I almost titled this post, “a day of diarrhea”, but I think that will apply for many days, so I came up with something else.
Our days are pretty chill here. There’s not a whole lot to do except, well, take care of the babies. That includes dressing, changing, playing, naps, and feeding. That alone keeps us busy from 6:30 AM to 9:00 PM.
I’ve been following Marie-France’s advice on sleeping. He sleeps in his crib, but when Octave wakes in the morning, I take him into my bed and we cuddle, chat, drink water. It’s a fun, chill way to start the day, and means I don’t have to be fully operational for a little while. We can drag it out to 15 minutes or so.
This morning he woke at 6:45, and we got up about 7. Octave watched his first age-appropriate TV, about 15 minutes worth of a Baby Einstein program on Wildlife Animals (tigers, parrots, elephants, giraffes, etc. His favorite by far were the fish, sea turtles and dolphins, but it could be because he liked the cool song). Here we are watching the show:
In notable events, we went food shopping, which went over well, though he didn’t stop babbling through the whole store. It’s funny, but I’m discovering that I didn’t adopt the baby I bonded with. : – ) Throughout the whole first trip to Kazakhstan, Octave was very serious, thoughtful, lots of frowns and serious looks, very quiet, few select smiles. These last days since we left the orphanage, Octave is the class clown. His personality is, well, big. He babbles loudly in public places, screams in restaurant bathrooms when I change him, laughs and smiles tons (case in point go check out the pictures I just added to yesterday’s post), and keeps on going like the Energizer Bunny (an old American TV advertisement where this mechanical rabbit that runs on Energizer batteries keeps going, and going, and going). He burps, farts and poops like he’ll get a prize for the most spectacular one.
What’s most amazing about him now is his growing attachment to me. I’d say he hates being alone, but that’s not true—he hates it when I leave him, even if there are other people around. I have to wear him around the house when I’m puttering; thank goodness for my baby carrier (Ergo). He’s started mimicking. We’ve had some fun games where he and I will make farting noises back and forth (with our mouths, thank you–raspberries). He holds my hands when we walk around outside (he’s in his carrier). He looks for me when he hurts himself or is stressed. He is the most amazing little boy in the world.
His personality change has made it difficult to go out for a meal with him. He’s loud and needy in restaurants, and when he inevitably has diarrhea (this morning at the coffee shop, this evening at the Chinese restaurant), he screams bloody murder when I change him (he already didn’t like this at the orphanage). He’s ok on the go, walking around etc., but sit him down, and things get complicated.
I got a glimpse of “orphanage Octave” today at the SOS Clinic, one of our two remaining mandatory stops for the adoption. The US Embassy in Kazakhstan requires a medical evaluation of the (former) orphan before granted him/her permission to enter the United States. The main doctor there, a friendly South African man, checked out Octave, and Octave checked him out right back. He had nothing to say for the 15 minutes we spent with the doctor, but stared intently with his “usual” serious look. The doctor did observe one medically significant thing: it would seem Octave has a hernia, and we’ll have to get it checked out when we get back to France. Otherwise, he now weighs 10.3 kilos, or 23 pounds, making him the heaviest baby in our group.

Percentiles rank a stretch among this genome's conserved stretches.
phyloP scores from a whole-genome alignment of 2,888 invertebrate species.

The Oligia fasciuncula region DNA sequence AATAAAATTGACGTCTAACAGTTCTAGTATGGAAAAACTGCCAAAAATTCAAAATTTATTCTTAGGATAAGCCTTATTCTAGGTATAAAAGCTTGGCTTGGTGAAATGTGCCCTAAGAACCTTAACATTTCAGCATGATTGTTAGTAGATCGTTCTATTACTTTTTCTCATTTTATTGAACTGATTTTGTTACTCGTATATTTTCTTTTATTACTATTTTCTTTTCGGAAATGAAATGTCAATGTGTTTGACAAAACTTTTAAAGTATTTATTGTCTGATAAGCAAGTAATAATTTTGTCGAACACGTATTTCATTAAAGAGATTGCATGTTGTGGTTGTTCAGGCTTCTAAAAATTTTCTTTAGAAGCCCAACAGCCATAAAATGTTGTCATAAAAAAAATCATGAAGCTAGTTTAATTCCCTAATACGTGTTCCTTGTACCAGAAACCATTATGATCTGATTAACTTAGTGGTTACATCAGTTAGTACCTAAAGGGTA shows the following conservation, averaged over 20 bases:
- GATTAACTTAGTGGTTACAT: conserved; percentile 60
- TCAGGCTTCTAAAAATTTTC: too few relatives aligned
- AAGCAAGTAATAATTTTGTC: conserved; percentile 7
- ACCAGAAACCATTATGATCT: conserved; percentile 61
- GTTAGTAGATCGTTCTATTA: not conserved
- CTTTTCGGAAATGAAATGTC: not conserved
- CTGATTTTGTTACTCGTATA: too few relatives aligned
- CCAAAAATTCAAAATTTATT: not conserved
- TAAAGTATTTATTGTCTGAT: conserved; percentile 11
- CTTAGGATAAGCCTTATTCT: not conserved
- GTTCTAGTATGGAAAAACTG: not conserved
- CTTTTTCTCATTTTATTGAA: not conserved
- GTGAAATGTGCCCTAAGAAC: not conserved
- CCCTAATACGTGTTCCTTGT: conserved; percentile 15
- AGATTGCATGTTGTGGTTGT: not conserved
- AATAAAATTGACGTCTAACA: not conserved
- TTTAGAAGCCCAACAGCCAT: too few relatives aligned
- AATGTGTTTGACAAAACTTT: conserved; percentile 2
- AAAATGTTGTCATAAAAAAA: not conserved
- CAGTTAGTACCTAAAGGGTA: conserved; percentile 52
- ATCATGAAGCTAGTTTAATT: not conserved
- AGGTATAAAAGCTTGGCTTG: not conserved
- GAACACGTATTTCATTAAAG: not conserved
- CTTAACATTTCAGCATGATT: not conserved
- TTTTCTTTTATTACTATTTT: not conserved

After the clinic, Octave and I wandered around the grounds and he had a nap in the carrier. For this last 24 hour period, his total sleep with naps was 12.5 hours. It’s funny, because it’s so polar opposite of the experience the other parents traveling with me are having/had. Their kids sleep/slept up to 12 hours at night and up to 6 during the day…I guess everyone (starting with babies) has a different way of dealing with stress.
I mentioned the Chinese restaurant, I think it was called Princessa, or something like that—it was very cool, they gave us a private room (there were 5 adults and 3 babies). Oh, and I’m so grateful to Sandi for lending me her portable chair (I should have packed mine, especially since I don’t have a stroller), and to her friend Kelly for helping me out with the major diarrhea incident. It is so bad it creeps up his diaper, up his back, and all over his shirts, shorts, sweaters (sorry if anyone is reading this over coffee). Which means that in order to avoid the “naked baby in restaurant” scenario, you really need 2 people, one to hold the baby, and one to assist with moving things out of the way. Grateful, grateful, grateful!!!
Octave and Finley had a bath together (woooo). Here are some cute pictures:
Oh, he cried for 30 seconds before going to sleep. I’m not sure why, but I’m taking this as a good sign (yesterday, he didn’t say a thing).
p.s.—why the diarrhea? I necessarily had to change his diet, since much of it at the orphanage is prescription, plus they didn’t really tell us anyway what they were eating. I tried to keep it the same, but clearly I came up short…